Preparing Harry

by darkBlue

I’’ve pondered the concept of prophecies a great deal since I began more seriously putting my thoughts together on the wizarding world. In an editorial I wrote on the subject of prophecies I highlighted several reasons why I am wary of them, to say the least. Nonetheless I cannot get around the fact that Trelawney’’s major prophecy cannot be ignored simply because it matters immensely to Dumbledore.

A routine comment on the prophecy is that it is not surprising in the least. By the time we reached that part at the end of OotP, I think it is fair to say that most of us had already surmised that Harry would play a crucial role in the demise of Voldemort, if that indeed is how the series ends. We, as readers, were prepared for the news. And so too, I believe, was Harry. Dumbledore may have felt unable to tell Harry about the prophecy until he was close to 16 years of age. However, Dumbledore was instrumental in cultivating a messianic complex in Harry from the moment he came to Hogwarts.

“This isn’’t a criticism, Harry! But…don’t you think you’’ve got a bit of a saving people thing?” Hermione said.

Why does Harry have such a “saving people” complex? Compare Harry to the Weasley twins, for example. Both have a “certain disregard for the rules” and both have been given a seemingly huge amount of license by the Hogwarts faculty (any other boarding school and they would have surely been expelled). However, Harry has interpreted this license, not as freedom, but as responsibility.

Only part of Harry’’s motivation when it comes to saving people is his personal vendetta against Voldemort; he has this urge even in situations unrelated to fighting the dark side. Harry doesn’t seek attention nor crave the spotlight. There may be many psychological explanations for why Harry feels so strongly the burden of taking care of others. But I believe a main reason is that Dumbledore has encouraged Harry to feel such responsibility from the beginning.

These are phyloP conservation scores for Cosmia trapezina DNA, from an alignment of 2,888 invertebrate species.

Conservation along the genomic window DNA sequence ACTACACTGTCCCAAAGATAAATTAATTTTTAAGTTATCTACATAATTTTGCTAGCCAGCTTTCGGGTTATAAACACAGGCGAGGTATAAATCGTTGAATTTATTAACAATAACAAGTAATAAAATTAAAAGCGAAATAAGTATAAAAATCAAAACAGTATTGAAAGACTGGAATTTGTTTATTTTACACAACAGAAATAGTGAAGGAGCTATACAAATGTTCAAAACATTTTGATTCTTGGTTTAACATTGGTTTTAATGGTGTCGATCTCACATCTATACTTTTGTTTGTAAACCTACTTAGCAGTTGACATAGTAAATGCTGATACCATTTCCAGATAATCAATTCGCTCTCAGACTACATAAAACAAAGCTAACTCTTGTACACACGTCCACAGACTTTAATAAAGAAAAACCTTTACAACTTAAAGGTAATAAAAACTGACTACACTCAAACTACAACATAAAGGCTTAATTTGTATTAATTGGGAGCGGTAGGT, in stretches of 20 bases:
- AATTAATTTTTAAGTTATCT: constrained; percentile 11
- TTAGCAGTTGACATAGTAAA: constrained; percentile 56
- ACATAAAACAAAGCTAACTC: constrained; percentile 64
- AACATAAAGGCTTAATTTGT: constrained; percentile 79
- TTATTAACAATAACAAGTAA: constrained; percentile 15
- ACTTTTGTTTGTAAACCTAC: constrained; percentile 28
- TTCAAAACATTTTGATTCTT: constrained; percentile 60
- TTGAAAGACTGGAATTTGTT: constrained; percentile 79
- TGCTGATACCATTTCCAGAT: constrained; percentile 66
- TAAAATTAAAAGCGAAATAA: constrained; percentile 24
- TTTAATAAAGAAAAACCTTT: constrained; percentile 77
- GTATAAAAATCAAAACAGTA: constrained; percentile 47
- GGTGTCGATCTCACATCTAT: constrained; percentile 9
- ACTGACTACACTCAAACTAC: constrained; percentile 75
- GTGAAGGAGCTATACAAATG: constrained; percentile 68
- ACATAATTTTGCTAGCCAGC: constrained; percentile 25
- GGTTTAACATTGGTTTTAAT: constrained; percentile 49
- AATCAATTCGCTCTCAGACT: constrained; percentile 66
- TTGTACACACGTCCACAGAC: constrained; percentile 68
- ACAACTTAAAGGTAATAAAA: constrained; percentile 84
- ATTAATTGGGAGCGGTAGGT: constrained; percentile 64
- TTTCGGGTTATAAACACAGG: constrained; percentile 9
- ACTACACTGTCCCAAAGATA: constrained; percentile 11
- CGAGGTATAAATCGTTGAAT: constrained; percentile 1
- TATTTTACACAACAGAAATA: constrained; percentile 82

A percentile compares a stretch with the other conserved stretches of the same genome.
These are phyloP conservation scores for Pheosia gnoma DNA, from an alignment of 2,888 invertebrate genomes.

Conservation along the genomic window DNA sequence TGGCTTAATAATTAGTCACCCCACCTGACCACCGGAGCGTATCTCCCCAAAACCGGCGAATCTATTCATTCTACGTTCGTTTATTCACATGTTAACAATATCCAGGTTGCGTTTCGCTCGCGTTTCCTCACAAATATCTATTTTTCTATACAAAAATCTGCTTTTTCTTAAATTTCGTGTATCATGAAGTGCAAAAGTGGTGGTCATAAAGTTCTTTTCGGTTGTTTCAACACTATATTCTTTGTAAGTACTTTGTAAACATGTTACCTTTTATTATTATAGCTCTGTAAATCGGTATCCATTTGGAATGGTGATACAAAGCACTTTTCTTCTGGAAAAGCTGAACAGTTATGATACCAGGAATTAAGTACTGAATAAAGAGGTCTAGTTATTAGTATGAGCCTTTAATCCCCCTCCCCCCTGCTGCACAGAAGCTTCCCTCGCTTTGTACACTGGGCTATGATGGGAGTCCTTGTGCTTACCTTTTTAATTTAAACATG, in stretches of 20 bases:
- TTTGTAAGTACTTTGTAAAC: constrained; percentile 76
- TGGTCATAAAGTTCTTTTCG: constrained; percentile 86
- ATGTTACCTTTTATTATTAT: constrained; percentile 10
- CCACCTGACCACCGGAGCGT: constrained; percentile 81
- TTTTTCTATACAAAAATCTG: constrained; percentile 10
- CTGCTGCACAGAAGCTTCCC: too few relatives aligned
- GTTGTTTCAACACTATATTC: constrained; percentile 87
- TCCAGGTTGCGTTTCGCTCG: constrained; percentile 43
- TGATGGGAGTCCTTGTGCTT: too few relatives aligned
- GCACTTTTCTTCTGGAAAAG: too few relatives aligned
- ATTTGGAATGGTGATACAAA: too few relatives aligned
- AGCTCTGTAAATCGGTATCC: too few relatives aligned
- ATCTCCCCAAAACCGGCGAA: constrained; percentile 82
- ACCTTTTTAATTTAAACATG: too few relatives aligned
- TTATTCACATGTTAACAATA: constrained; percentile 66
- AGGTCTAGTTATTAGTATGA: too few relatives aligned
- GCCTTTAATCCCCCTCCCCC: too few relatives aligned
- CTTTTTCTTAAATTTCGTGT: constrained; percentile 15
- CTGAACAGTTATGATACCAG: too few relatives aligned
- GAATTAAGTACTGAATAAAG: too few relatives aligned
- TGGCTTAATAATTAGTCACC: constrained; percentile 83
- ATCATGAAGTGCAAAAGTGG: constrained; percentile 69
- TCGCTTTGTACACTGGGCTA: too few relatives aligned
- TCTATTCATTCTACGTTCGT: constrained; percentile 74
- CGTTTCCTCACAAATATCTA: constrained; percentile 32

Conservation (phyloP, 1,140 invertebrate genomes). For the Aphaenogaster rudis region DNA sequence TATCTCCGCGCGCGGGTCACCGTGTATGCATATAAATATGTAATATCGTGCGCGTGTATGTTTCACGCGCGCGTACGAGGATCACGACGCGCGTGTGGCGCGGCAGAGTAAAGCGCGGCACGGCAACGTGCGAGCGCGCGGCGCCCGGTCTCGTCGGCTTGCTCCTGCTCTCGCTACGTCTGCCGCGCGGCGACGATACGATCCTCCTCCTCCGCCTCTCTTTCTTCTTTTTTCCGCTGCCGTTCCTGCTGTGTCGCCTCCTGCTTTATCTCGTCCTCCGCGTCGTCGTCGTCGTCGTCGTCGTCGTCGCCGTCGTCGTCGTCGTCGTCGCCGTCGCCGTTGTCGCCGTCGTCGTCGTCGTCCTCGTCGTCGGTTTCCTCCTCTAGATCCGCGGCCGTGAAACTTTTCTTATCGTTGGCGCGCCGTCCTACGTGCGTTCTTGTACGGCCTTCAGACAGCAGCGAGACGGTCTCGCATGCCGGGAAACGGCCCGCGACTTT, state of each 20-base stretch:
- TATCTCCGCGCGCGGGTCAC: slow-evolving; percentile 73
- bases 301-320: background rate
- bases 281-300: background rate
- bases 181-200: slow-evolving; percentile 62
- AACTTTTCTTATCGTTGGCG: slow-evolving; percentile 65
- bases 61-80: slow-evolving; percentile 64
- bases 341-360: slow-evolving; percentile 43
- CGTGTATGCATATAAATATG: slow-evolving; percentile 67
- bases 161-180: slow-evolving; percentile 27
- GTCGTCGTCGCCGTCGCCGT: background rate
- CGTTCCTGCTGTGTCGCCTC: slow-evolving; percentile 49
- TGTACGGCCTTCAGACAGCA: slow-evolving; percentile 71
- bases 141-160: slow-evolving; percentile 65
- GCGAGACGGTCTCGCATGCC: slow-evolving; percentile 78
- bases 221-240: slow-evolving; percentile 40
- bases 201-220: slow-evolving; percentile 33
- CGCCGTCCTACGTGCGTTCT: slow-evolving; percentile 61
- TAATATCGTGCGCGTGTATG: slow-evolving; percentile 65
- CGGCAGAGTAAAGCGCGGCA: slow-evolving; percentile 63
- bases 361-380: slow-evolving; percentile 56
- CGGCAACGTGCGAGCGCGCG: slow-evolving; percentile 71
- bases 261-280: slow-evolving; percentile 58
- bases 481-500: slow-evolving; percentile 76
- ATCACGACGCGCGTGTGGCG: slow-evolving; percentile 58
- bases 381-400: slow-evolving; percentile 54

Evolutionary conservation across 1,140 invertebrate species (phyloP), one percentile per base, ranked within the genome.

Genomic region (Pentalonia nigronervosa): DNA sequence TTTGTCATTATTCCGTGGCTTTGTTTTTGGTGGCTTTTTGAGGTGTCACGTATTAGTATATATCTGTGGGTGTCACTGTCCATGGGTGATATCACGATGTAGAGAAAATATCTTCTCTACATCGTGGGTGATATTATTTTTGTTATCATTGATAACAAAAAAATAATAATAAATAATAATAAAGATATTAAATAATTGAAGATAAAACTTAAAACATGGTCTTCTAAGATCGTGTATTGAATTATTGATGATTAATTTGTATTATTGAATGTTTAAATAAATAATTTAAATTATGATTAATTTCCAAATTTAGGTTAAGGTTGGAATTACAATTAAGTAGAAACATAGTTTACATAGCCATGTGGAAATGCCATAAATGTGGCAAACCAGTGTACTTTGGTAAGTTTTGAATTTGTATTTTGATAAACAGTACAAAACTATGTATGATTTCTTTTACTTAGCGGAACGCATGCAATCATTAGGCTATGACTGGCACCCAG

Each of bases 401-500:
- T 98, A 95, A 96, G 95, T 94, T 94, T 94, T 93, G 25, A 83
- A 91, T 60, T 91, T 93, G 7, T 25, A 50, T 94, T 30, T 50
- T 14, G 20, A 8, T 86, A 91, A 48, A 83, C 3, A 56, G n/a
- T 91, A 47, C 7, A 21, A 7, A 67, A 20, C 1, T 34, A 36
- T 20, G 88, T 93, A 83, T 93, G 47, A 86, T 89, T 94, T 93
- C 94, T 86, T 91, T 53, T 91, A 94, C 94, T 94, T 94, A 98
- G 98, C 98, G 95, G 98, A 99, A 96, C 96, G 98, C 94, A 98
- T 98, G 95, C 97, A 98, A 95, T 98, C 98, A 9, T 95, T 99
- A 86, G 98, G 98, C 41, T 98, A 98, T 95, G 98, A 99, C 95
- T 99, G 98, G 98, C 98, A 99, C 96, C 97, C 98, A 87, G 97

I was always a little taken aback with Dumbledore’’s recklessness and encouragement of Harry’’s activities. Why didn’’t Dumbledore himself save Sirius Black or the Philosopher’’s Stone? When Ginny Weasley was in the Chamber of Secrets, where were McGonagall and Flitwick? Even Snape? As many problems as I have with the prophecy, it put several important pieces together. Dumbledore, believing that it was up to Harry to vanquish Voldemort in the end, acted not out of recklessness or leniency, but rather as part of a careful plan to instill in Harry a sense of responsibility for his fellow wizards, and perhaps to give Harry confidence in his own ability to protect them.

The Beginning

On Christmas of Harry’’s first year at Hogwarts, Dumbledore sends him his father’’s Invisibility Cloak. “Use it well,” says the note. As intimate as Dumbledore may have been with James, giving Harry an Invisibility Cloak was giving him license to patrol the school at his will. Ron may have been made a Prefect fifth year, but Harry had all of those powers and more early on. Dangerous as situations became, Dumbledore never warned Harry not to go out after dark nor refrain from using the cloak. Even when Dumbledore finds Harry at the Mirror of Erised, he does not reprimand him for being out of bounds, but rather for “dwelling on dreams.” Harry was granted the freedom, if not encouraged, by the Headmaster to follow his own rules, and thus involve himself in affairs which were not his immediate concern.

This is not to say that Dumbledore never chastised Harry; he threatened to expel Harry after he and Ron rode the flying Ford Anglia to school in CoS. But Harry was never disciplined by Dumbledore when he broke rules out of curiosity pertaining to the goings-on at Hogwarts.

At the end of PS/SS, the trio determines that Dumbledore knew all along that they were going to attempt to protect the stone. I have quoted it before, but here it is again.